Magazine article The New American

The Fed Exists to Inflate

Magazine article The New American

The Fed Exists to Inflate

Article excerpt

ITEM: The Dow Jones Newswire for March 17, headlined "February's Consumer Prices Show Tame Inflation," reported: "The growth of" U.S. consumer prices slowed last month as prices of energy and housing moderated, suggesting the global economic recovery isn't stoking inflation." The Consumer Price Index "rose 0.3% in February, slowing from a 0.5% increase in January...." These statistics "also validated the Federal Reserve's judgment that inflation will stay low this year, giving the central bank the freedom to keep interest rates low."

BETWEEN THE LINES: In this report, and far too many others, the difference between cause and effect is confused. Inflation, properly defined, is an increase in the supply of money and credit in the economy. Yet as the distinguished Austrian economist Ludwig von Mises once explained: "What many people ... call inflation or deflation is no longer the great increase or decline in the supply of money, but its inexorable consequences, the general tendency toward a rise or fall in commodity prices and wage rates."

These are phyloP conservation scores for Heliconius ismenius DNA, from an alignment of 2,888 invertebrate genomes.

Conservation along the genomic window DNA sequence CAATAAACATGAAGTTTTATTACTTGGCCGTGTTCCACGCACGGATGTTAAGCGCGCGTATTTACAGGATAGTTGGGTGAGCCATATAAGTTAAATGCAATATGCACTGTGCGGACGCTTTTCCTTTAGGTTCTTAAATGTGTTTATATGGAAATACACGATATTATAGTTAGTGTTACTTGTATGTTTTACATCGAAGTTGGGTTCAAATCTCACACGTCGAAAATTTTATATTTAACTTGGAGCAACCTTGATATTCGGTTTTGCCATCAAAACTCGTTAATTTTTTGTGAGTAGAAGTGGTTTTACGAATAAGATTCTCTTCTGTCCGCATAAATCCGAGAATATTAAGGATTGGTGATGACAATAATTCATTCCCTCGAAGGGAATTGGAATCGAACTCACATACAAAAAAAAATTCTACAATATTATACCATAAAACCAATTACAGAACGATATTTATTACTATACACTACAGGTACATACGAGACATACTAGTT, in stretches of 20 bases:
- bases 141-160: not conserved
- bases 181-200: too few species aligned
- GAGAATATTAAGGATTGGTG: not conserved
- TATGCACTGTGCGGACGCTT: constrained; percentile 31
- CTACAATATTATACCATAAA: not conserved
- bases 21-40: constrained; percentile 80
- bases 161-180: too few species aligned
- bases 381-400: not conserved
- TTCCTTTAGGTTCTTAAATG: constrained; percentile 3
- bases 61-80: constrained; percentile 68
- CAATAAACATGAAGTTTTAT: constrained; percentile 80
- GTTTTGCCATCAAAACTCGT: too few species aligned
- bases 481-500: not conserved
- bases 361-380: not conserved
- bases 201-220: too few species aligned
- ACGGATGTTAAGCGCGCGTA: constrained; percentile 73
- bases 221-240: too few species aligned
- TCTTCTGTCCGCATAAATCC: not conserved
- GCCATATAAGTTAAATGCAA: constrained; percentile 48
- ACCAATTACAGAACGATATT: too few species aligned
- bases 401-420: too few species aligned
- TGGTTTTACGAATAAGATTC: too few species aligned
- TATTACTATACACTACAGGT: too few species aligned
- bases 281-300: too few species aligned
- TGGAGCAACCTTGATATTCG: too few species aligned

Congressman Ron Paul (R-Texas), who sits on the domestic monetary policy subcommittee, observed not long ago that Alan Greenspan and other policymakers of the Fed have "more than doubled the M3 money supply in less than ten years." However, running more Federal Reserve notes off the printing presses does not make Americans richer--it dilutes purchasing power. Since the Fed was created, notes Lew Rockwell, the president of the Ludwig yon Mises Institute, "the dollar's value has plummeted to less than a penny. …

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